An EPA spokeswoman said Wednesday that the agency was reviewing the lawsuit.

New York state adopted regulations in April 2011 to require all new wood-fired boilers sold in the state to burn at least 90 percent cleaner than older models. A plan to extend the rules to existing boilers was shelved after a public outcry, particularly in rural areas of New York, where farms and homes that rely on the heaters would have to pay thousands of dollars to replace them.

An outdoor wood-fired boiler, which resembles an outhouse with a chimney, heats water that is piped to the home’s radiator system. The devices are exempt from EPA emissions regulations, but some states and municipalities have banned them because of pollution concerns. Others have used subsidies to get people to switch to cleaner boilers.

In court papers, the states said national standards are needed to level the playing field so less-polluting wood heaters become more widely available in all states.

The lawsuit seeks updated standards for indoor wood stoves as well as the inclusion of other categories of wood heaters, including indoor and outdoor wood boilers.  (Wash Post, 10/9/2013)

Wednesday, October 09, 2013

President Obama to Nominate Janet Yellen as Fed Chief

Janet Yellen
President Obama will nominate Janet L. Yellen as chairwoman of the Federal Reserve today.  Yellen, 67, who has been the Fed’s vice chairwoman since 2010, would be the first woman to run the central bank.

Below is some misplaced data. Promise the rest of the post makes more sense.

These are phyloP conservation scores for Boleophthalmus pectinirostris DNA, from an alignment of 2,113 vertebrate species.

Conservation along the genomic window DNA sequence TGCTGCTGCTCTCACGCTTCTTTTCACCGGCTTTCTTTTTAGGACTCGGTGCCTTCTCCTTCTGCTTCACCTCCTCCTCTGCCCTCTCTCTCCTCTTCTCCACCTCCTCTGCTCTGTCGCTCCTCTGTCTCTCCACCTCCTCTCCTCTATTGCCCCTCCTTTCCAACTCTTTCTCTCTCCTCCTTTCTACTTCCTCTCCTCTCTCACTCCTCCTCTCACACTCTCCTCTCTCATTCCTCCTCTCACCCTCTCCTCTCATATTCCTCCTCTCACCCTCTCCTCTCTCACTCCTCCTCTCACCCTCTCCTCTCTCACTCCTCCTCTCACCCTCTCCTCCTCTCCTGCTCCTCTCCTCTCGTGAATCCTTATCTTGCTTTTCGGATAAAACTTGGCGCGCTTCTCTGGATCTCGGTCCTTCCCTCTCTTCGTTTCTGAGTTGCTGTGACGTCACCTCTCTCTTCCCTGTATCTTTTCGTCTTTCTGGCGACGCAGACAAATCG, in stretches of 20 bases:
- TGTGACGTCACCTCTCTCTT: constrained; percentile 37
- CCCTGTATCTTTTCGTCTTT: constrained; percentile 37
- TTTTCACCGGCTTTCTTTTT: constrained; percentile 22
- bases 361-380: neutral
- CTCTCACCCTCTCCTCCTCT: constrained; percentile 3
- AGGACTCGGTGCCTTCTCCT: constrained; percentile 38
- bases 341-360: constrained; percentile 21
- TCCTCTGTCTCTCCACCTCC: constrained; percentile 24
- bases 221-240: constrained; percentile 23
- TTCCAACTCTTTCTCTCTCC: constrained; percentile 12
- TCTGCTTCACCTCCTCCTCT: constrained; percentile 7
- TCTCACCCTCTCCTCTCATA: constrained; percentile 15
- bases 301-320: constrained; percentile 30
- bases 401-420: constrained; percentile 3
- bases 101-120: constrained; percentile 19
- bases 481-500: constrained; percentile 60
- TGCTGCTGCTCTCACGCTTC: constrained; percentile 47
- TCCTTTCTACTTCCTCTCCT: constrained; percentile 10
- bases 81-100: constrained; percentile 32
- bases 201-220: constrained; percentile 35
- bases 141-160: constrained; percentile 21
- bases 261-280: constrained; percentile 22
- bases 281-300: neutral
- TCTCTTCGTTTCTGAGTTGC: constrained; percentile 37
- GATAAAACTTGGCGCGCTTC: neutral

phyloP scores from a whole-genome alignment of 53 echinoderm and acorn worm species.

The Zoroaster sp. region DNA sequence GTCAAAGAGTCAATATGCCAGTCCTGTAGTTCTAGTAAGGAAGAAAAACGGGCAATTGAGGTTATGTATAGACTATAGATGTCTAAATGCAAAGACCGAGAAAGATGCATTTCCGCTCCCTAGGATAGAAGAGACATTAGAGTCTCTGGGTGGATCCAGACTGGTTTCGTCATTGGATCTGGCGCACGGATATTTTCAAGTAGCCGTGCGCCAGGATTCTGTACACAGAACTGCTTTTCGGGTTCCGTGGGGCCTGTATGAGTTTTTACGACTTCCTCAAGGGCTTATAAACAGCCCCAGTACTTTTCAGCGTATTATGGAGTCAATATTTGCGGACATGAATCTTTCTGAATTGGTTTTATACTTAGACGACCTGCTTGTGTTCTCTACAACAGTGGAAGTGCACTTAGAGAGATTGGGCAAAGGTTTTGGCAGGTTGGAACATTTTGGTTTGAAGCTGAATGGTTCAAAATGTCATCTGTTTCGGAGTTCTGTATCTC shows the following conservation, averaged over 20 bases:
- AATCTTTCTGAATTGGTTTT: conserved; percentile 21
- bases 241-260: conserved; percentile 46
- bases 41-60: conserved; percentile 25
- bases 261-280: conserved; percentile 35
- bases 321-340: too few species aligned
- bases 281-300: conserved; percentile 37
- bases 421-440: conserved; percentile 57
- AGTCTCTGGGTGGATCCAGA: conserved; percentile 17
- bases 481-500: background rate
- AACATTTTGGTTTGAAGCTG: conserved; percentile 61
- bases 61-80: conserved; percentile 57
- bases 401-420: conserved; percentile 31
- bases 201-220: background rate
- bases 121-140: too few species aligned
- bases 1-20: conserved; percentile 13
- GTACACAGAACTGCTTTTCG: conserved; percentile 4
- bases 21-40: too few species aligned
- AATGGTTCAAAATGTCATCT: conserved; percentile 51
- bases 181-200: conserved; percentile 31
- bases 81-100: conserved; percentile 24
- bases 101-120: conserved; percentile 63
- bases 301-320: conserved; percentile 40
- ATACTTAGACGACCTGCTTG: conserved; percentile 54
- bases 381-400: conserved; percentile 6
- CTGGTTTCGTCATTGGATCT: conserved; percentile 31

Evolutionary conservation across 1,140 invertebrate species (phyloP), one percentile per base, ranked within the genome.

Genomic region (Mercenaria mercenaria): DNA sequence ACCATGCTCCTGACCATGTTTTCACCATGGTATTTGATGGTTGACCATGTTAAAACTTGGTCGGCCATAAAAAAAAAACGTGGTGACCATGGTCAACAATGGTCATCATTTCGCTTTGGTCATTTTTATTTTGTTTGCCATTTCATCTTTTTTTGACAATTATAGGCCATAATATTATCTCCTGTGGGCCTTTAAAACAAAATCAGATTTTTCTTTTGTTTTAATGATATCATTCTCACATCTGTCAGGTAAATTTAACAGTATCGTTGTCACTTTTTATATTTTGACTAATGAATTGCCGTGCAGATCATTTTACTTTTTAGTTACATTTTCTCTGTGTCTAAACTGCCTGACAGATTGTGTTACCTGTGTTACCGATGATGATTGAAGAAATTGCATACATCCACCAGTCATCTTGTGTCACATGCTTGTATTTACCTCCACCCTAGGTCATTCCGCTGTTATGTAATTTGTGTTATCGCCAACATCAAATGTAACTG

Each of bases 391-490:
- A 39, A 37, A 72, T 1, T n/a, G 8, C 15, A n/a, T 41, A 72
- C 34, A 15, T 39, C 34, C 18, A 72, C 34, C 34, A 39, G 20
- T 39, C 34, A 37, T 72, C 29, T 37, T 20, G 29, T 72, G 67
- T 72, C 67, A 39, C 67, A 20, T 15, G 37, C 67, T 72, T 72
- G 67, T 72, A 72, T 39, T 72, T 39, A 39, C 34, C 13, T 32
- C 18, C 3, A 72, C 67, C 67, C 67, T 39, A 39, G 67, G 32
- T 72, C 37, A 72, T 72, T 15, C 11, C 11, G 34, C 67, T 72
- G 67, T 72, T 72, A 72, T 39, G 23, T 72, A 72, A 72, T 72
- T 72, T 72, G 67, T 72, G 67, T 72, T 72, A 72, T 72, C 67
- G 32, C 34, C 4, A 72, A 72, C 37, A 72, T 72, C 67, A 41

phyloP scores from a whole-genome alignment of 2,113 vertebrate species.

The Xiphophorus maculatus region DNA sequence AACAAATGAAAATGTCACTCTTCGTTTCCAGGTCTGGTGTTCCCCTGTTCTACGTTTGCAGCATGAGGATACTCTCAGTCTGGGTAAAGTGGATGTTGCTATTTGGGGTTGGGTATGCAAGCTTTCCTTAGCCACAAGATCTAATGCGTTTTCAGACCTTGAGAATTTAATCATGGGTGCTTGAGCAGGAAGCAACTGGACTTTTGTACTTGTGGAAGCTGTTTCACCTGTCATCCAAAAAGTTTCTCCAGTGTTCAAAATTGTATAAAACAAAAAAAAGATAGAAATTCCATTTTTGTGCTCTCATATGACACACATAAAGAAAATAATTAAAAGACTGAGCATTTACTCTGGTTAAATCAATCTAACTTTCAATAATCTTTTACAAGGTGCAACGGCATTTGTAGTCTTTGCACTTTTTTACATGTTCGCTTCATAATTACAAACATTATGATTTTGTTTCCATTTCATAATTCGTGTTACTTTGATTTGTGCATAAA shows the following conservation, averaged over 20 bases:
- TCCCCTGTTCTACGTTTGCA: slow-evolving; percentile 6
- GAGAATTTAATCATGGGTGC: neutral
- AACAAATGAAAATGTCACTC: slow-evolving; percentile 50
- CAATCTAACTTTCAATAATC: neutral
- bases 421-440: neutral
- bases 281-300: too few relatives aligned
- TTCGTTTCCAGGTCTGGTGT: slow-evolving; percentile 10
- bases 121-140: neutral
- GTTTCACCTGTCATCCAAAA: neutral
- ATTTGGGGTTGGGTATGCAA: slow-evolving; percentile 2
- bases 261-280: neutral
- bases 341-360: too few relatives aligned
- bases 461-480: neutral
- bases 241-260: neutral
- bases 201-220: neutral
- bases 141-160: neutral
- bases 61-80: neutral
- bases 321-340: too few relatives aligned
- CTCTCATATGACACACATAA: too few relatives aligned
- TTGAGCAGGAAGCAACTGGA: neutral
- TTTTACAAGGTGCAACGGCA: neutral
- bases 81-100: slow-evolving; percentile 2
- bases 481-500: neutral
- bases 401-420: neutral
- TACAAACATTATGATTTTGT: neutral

A native of Brooklyn, she was previously president of the Federal Reserve Bank of San Francisco, a White House adviser, a Fed governor during the Clinton administration and a longtime professor at the University of California, Berkeley.

Her four-year appointment as chairwoman must be confirmed by the Senate.

Vice chair, Federal Reserve, 2010-present; president, Federal Reserve Bank of San Francisco, 2004-2010; chair, White House Council of Economic Advisers, 1997-99; member, Federal Reserve Board of Governors, 1994-97; faculty member, University of California, Berkeley, 1980-94 (on leave); lecturer at London School of Economics and Political Science, 1978-80; economist, Federal Reserve, 1977-78; assistant professor at Harvard University, 1971-76.

EDUCATION — Bachelor's degree in economics from Brown University, 1967; doctorate in economics from Yale University, 1971.
FAMILY — Husband, George A. Akerlof, Nobel laureate in economics (2001) and Berkeley professor; a son, Robert Akerlof.  (ABC News, 10/9/2013, NYT, 10/8/2013, photo: NYT)

Monday, October 07, 2013

TVA Considers Building Two Small Modular Reactors

At Old Clinch River Breeder Reactor Site

The Tennessee Valley Authority is working with Babcock & Wilcox and Bechtel Corporation to test a pilot small modular reactor (SMR) known as mPower.  Aided by up to $150 million of funding support from the U.S. Department of Energy, TVA and its nuclear contractor partners have agreed to be the first to test the mPower design and to submit plans for regulatory approval by next year to build a pair of the new reactors on the Clinch River in Oak Ridge.

TVA is planning to build two 180-megawatt small modular reactors on the Clinch River in Oak Ridge. Rendering by Babcock & Wilcox Nuclear Energy

If approved by regulators and the TVA board, the new 180-megawatt reactors could be producing enough power for all the energy needs of Oak Ridge by 2022.
Developers hope the smaller and simpler design will allow for factory fabrication of most plant components. The simpler and passive cooling design also should allow for reactors to be located underground and to be built quicker and with less cost.

Small modular reactors also offer the prospect of adding nuclear generation in incremental stages with less one-time capital costs than the current generation of nuclear plants.  The new small modular nuclear reactors may be built in a factory and shipped to the Tennessee Valley in a truck or railcar.